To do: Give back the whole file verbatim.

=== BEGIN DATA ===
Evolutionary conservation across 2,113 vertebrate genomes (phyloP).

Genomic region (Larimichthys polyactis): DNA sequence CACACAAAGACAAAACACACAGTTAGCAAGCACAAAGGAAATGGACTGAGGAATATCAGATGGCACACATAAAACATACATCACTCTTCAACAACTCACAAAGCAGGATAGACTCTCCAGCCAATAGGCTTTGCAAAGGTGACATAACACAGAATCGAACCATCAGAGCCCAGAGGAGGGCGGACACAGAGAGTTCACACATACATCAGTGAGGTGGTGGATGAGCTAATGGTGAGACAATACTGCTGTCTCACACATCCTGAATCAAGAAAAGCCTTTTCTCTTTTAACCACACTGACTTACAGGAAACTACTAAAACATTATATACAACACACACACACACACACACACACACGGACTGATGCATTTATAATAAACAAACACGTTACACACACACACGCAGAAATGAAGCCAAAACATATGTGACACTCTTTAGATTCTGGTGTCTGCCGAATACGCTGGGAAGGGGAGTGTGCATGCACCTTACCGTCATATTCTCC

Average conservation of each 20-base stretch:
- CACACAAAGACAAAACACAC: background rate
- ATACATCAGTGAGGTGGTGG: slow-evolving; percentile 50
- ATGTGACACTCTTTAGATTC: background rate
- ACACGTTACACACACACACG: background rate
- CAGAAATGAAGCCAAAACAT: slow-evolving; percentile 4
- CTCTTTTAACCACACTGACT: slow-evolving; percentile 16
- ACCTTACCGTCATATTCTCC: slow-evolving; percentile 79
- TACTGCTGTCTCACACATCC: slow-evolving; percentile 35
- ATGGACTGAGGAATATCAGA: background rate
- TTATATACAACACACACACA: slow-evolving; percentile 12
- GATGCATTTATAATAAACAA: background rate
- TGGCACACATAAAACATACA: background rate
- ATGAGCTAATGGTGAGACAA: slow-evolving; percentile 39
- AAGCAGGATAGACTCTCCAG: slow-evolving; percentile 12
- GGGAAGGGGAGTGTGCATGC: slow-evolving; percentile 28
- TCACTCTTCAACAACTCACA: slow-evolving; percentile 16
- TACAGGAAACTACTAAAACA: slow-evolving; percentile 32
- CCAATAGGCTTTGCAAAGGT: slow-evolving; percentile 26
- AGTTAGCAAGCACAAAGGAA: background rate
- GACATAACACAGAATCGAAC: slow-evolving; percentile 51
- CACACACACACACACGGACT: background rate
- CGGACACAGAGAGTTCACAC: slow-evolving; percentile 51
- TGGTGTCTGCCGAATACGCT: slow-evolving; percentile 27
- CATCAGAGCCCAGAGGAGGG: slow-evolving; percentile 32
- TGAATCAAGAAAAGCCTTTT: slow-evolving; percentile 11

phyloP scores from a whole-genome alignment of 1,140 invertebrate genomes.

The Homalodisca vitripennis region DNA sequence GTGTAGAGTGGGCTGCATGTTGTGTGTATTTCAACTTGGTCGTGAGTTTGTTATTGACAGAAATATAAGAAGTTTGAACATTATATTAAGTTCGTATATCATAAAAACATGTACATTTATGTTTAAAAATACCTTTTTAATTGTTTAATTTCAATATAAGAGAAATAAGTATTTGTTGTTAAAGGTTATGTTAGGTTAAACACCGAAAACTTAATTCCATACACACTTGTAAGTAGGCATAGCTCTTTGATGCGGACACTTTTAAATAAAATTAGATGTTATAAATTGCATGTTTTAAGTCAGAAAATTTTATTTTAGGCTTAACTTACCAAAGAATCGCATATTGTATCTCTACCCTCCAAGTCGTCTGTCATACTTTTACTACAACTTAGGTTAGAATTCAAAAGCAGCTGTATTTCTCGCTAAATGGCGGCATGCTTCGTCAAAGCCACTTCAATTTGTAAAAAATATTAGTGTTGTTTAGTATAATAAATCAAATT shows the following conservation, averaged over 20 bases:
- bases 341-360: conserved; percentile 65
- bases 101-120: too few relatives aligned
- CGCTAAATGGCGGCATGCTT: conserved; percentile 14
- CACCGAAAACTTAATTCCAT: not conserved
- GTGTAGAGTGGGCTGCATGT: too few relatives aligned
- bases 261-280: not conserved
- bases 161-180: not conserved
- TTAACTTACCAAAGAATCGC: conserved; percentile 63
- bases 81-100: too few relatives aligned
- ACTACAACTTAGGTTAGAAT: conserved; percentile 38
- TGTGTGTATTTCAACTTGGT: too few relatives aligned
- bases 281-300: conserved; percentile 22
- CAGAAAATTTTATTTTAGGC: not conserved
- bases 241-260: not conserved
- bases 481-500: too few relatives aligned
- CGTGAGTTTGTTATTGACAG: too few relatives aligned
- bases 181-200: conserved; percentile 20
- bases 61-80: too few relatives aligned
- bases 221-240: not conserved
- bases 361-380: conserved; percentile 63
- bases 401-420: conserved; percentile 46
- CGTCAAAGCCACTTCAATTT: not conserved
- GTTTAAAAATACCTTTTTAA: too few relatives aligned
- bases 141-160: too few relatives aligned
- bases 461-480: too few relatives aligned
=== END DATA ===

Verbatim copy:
Evolutionary conservation across 2,113 vertebrate genomes (phyloP).

Genomic region (Larimichthys polyactis): DNA sequence CACACAAAGACAAAACACACAGTTAGCAAGCACAAAGGAAATGGACTGAGGAATATCAGATGGCACACATAAAACATACATCACTCTTCAACAACTCACAAAGCAGGATAGACTCTCCAGCCAATAGGCTTTGCAAAGGTGACATAACACAGAATCGAACCATCAGAGCCCAGAGGAGGGCGGACACAGAGAGTTCACACATACATCAGTGAGGTGGTGGATGAGCTAATGGTGAGACAATACTGCTGTCTCACACATCCTGAATCAAGAAAAGCCTTTTCTCTTTTAACCACACTGACTTACAGGAAACTACTAAAACATTATATACAACACACACACACACACACACACACACGGACTGATGCATTTATAATAAACAAACACGTTACACACACACACGCAGAAATGAAGCCAAAACATATGTGACACTCTTTAGATTCTGGTGTCTGCCGAATACGCTGGGAAGGGGAGTGTGCATGCACCTTACCGTCATATTCTCC

Average conservation of each 20-base stretch:
- CACACAAAGACAAAACACAC: background rate
- ATACATCAGTGAGGTGGTGG: slow-evolving; percentile 50
- ATGTGACACTCTTTAGATTC: background rate
- ACACGTTACACACACACACG: background rate
- CAGAAATGAAGCCAAAACAT: slow-evolving; percentile 4
- CTCTTTTAACCACACTGACT: slow-evolving; percentile 16
- ACCTTACCGTCATATTCTCC: slow-evolving; percentile 79
- TACTGCTGTCTCACACATCC: slow-evolving; percentile 35
- ATGGACTGAGGAATATCAGA: background rate
- TTATATACAACACACACACA: slow-evolving; percentile 12
- GATGCATTTATAATAAACAA: background rate
- TGGCACACATAAAACATACA: background rate
- ATGAGCTAATGGTGAGACAA: slow-evolving; percentile 39
- AAGCAGGATAGACTCTCCAG: slow-evolving; percentile 12
- GGGAAGGGGAGTGTGCATGC: slow-evolving; percentile 28
- TCACTCTTCAACAACTCACA: slow-evolving; percentile 16
- TACAGGAAACTACTAAAACA: slow-evolving; percentile 32
- CCAATAGGCTTTGCAAAGGT: slow-evolving; percentile 26
- AGTTAGCAAGCACAAAGGAA: background rate
- GACATAACACAGAATCGAAC: slow-evolving; percentile 51
- CACACACACACACACGGACT: background rate
- CGGACACAGAGAGTTCACAC: slow-evolving; percentile 51
- TGGTGTCTGCCGAATACGCT: slow-evolving; percentile 27
- CATCAGAGCCCAGAGGAGGG: slow-evolving; percentile 32
- TGAATCAAGAAAAGCCTTTT: slow-evolving; percentile 11

phyloP scores from a whole-genome alignment of 1,140 invertebrate genomes.

The Homalodisca vitripennis region DNA sequence GTGTAGAGTGGGCTGCATGTTGTGTGTATTTCAACTTGGTCGTGAGTTTGTTATTGACAGAAATATAAGAAGTTTGAACATTATATTAAGTTCGTATATCATAAAAACATGTACATTTATGTTTAAAAATACCTTTTTAATTGTTTAATTTCAATATAAGAGAAATAAGTATTTGTTGTTAAAGGTTATGTTAGGTTAAACACCGAAAACTTAATTCCATACACACTTGTAAGTAGGCATAGCTCTTTGATGCGGACACTTTTAAATAAAATTAGATGTTATAAATTGCATGTTTTAAGTCAGAAAATTTTATTTTAGGCTTAACTTACCAAAGAATCGCATATTGTATCTCTACCCTCCAAGTCGTCTGTCATACTTTTACTACAACTTAGGTTAGAATTCAAAAGCAGCTGTATTTCTCGCTAAATGGCGGCATGCTTCGTCAAAGCCACTTCAATTTGTAAAAAATATTAGTGTTGTTTAGTATAATAAATCAAATT shows the following conservation, averaged over 20 bases:
- bases 341-360: conserved; percentile 65
- bases 101-120: too few relatives aligned
- CGCTAAATGGCGGCATGCTT: conserved; percentile 14
- CACCGAAAACTTAATTCCAT: not conserved
- GTGTAGAGTGGGCTGCATGT: too few relatives aligned
- bases 261-280: not conserved
- bases 161-180: not conserved
- TTAACTTACCAAAGAATCGC: conserved; percentile 63
- bases 81-100: too few relatives aligned
- ACTACAACTTAGGTTAGAAT: conserved; percentile 38
- TGTGTGTATTTCAACTTGGT: too few relatives aligned
- bases 281-300: conserved; percentile 22
- CAGAAAATTTTATTTTAGGC: not conserved
- bases 241-260: not conserved
- bases 481-500: too few relatives aligned
- CGTGAGTTTGTTATTGACAG: too few relatives aligned
- bases 181-200: conserved; percentile 20
- bases 61-80: too few relatives aligned
- bases 221-240: not conserved
- bases 361-380: conserved; percentile 63
- bases 401-420: conserved; percentile 46
- CGTCAAAGCCACTTCAATTT: not conserved
- GTTTAAAAATACCTTTTTAA: too few relatives aligned
- bases 141-160: too few relatives aligned
- bases 461-480: too few relatives aligned